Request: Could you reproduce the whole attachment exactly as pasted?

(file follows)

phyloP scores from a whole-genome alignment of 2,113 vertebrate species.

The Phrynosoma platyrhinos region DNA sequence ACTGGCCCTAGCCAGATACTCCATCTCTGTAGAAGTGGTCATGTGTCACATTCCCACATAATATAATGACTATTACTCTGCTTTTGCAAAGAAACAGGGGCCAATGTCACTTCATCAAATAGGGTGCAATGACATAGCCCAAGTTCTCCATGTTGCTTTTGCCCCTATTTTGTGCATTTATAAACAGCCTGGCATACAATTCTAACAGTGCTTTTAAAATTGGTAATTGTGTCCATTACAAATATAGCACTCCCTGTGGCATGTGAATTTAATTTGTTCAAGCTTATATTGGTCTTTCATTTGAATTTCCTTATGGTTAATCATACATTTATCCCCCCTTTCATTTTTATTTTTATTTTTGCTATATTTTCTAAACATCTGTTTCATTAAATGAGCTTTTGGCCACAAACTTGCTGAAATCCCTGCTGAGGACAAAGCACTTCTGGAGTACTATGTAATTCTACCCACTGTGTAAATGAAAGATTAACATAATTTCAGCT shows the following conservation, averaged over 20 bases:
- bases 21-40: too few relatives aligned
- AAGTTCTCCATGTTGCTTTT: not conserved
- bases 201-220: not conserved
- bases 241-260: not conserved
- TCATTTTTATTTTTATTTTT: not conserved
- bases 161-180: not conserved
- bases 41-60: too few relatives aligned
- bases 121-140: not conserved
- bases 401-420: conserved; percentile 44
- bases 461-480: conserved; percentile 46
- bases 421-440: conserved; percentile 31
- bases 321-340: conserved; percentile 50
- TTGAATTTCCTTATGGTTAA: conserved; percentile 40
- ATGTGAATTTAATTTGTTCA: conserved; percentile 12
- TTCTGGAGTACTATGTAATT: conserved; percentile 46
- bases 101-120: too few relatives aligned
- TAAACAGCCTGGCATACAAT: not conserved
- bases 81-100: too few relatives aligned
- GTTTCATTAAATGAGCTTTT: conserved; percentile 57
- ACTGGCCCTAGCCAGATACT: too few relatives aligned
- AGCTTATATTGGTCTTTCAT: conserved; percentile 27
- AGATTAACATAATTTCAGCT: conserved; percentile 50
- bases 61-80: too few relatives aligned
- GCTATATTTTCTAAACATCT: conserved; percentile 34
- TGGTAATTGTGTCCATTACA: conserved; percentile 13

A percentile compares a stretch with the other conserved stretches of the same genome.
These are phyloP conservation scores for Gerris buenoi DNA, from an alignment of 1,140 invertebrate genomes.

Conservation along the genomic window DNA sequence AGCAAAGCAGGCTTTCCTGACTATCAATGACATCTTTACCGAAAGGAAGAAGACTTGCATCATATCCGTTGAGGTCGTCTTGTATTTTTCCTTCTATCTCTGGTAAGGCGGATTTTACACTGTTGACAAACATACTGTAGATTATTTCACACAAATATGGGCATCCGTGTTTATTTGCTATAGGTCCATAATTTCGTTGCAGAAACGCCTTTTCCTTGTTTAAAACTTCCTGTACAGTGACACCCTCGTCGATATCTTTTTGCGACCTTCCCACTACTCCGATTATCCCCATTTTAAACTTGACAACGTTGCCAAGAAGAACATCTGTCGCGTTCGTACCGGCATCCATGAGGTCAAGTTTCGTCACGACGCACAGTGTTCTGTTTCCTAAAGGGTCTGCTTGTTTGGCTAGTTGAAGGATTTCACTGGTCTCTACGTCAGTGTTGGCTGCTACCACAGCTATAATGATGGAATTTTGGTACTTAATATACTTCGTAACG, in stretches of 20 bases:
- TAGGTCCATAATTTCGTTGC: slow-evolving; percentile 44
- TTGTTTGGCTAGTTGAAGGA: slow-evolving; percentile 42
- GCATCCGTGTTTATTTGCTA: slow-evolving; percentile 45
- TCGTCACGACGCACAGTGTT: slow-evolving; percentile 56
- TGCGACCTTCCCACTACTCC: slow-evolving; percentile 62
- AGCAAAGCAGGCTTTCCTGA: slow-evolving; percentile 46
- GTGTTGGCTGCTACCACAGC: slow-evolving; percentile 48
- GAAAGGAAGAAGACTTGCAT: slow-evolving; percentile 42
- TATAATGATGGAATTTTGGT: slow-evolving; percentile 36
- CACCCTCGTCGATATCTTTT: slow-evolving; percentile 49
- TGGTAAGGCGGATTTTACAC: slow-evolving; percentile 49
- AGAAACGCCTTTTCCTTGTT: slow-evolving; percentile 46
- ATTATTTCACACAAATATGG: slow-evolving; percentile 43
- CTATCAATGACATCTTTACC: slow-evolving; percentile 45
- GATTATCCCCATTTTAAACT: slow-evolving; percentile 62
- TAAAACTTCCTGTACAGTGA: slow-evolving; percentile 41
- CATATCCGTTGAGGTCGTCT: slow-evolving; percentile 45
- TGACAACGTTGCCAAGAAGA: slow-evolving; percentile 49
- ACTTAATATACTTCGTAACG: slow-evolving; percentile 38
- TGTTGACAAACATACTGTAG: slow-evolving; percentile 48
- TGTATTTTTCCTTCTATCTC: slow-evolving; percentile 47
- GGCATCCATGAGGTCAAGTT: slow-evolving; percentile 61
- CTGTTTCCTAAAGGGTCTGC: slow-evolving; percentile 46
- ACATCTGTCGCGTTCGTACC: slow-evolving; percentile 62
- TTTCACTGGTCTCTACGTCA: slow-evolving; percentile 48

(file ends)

phyloP scores from a whole-genome alignment of 2,113 vertebrate species.

The Phrynosoma platyrhinos region DNA sequence ACTGGCCCTAGCCAGATACTCCATCTCTGTAGAAGTGGTCATGTGTCACATTCCCACATAATATAATGACTATTACTCTGCTTTTGCAAAGAAACAGGGGCCAATGTCACTTCATCAAATAGGGTGCAATGACATAGCCCAAGTTCTCCATGTTGCTTTTGCCCCTATTTTGTGCATTTATAAACAGCCTGGCATACAATTCTAACAGTGCTTTTAAAATTGGTAATTGTGTCCATTACAAATATAGCACTCCCTGTGGCATGTGAATTTAATTTGTTCAAGCTTATATTGGTCTTTCATTTGAATTTCCTTATGGTTAATCATACATTTATCCCCCCTTTCATTTTTATTTTTATTTTTGCTATATTTTCTAAACATCTGTTTCATTAAATGAGCTTTTGGCCACAAACTTGCTGAAATCCCTGCTGAGGACAAAGCACTTCTGGAGTACTATGTAATTCTACCCACTGTGTAAATGAAAGATTAACATAATTTCAGCT shows the following conservation, averaged over 20 bases:
- bases 21-40: too few relatives aligned
- AAGTTCTCCATGTTGCTTTT: not conserved
- bases 201-220: not conserved
- bases 241-260: not conserved
- TCATTTTTATTTTTATTTTT: not conserved
- bases 161-180: not conserved
- bases 41-60: too few relatives aligned
- bases 121-140: not conserved
- bases 401-420: conserved; percentile 44
- bases 461-480: conserved; percentile 46
- bases 421-440: conserved; percentile 31
- bases 321-340: conserved; percentile 50
- TTGAATTTCCTTATGGTTAA: conserved; percentile 40
- ATGTGAATTTAATTTGTTCA: conserved; percentile 12
- TTCTGGAGTACTATGTAATT: conserved; percentile 46
- bases 101-120: too few relatives aligned
- TAAACAGCCTGGCATACAAT: not conserved
- bases 81-100: too few relatives aligned
- GTTTCATTAAATGAGCTTTT: conserved; percentile 57
- ACTGGCCCTAGCCAGATACT: too few relatives aligned
- AGCTTATATTGGTCTTTCAT: conserved; percentile 27
- AGATTAACATAATTTCAGCT: conserved; percentile 50
- bases 61-80: too few relatives aligned
- GCTATATTTTCTAAACATCT: conserved; percentile 34
- TGGTAATTGTGTCCATTACA: conserved; percentile 13

A percentile compares a stretch with the other conserved stretches of the same genome.
These are phyloP conservation scores for Gerris buenoi DNA, from an alignment of 1,140 invertebrate genomes.

Conservation along the genomic window DNA sequence AGCAAAGCAGGCTTTCCTGACTATCAATGACATCTTTACCGAAAGGAAGAAGACTTGCATCATATCCGTTGAGGTCGTCTTGTATTTTTCCTTCTATCTCTGGTAAGGCGGATTTTACACTGTTGACAAACATACTGTAGATTATTTCACACAAATATGGGCATCCGTGTTTATTTGCTATAGGTCCATAATTTCGTTGCAGAAACGCCTTTTCCTTGTTTAAAACTTCCTGTACAGTGACACCCTCGTCGATATCTTTTTGCGACCTTCCCACTACTCCGATTATCCCCATTTTAAACTTGACAACGTTGCCAAGAAGAACATCTGTCGCGTTCGTACCGGCATCCATGAGGTCAAGTTTCGTCACGACGCACAGTGTTCTGTTTCCTAAAGGGTCTGCTTGTTTGGCTAGTTGAAGGATTTCACTGGTCTCTACGTCAGTGTTGGCTGCTACCACAGCTATAATGATGGAATTTTGGTACTTAATATACTTCGTAACG, in stretches of 20 bases:
- TAGGTCCATAATTTCGTTGC: slow-evolving; percentile 44
- TTGTTTGGCTAGTTGAAGGA: slow-evolving; percentile 42
- GCATCCGTGTTTATTTGCTA: slow-evolving; percentile 45
- TCGTCACGACGCACAGTGTT: slow-evolving; percentile 56
- TGCGACCTTCCCACTACTCC: slow-evolving; percentile 62
- AGCAAAGCAGGCTTTCCTGA: slow-evolving; percentile 46
- GTGTTGGCTGCTACCACAGC: slow-evolving; percentile 48
- GAAAGGAAGAAGACTTGCAT: slow-evolving; percentile 42
- TATAATGATGGAATTTTGGT: slow-evolving; percentile 36
- CACCCTCGTCGATATCTTTT: slow-evolving; percentile 49
- TGGTAAGGCGGATTTTACAC: slow-evolving; percentile 49
- AGAAACGCCTTTTCCTTGTT: slow-evolving; percentile 46
- ATTATTTCACACAAATATGG: slow-evolving; percentile 43
- CTATCAATGACATCTTTACC: slow-evolving; percentile 45
- GATTATCCCCATTTTAAACT: slow-evolving; percentile 62
- TAAAACTTCCTGTACAGTGA: slow-evolving; percentile 41
- CATATCCGTTGAGGTCGTCT: slow-evolving; percentile 45
- TGACAACGTTGCCAAGAAGA: slow-evolving; percentile 49
- ACTTAATATACTTCGTAACG: slow-evolving; percentile 38
- TGTTGACAAACATACTGTAG: slow-evolving; percentile 48
- TGTATTTTTCCTTCTATCTC: slow-evolving; percentile 47
- GGCATCCATGAGGTCAAGTT: slow-evolving; percentile 61
- CTGTTTCCTAAAGGGTCTGC: slow-evolving; percentile 46
- ACATCTGTCGCGTTCGTACC: slow-evolving; percentile 62
- TTTCACTGGTCTCTACGTCA: slow-evolving; percentile 48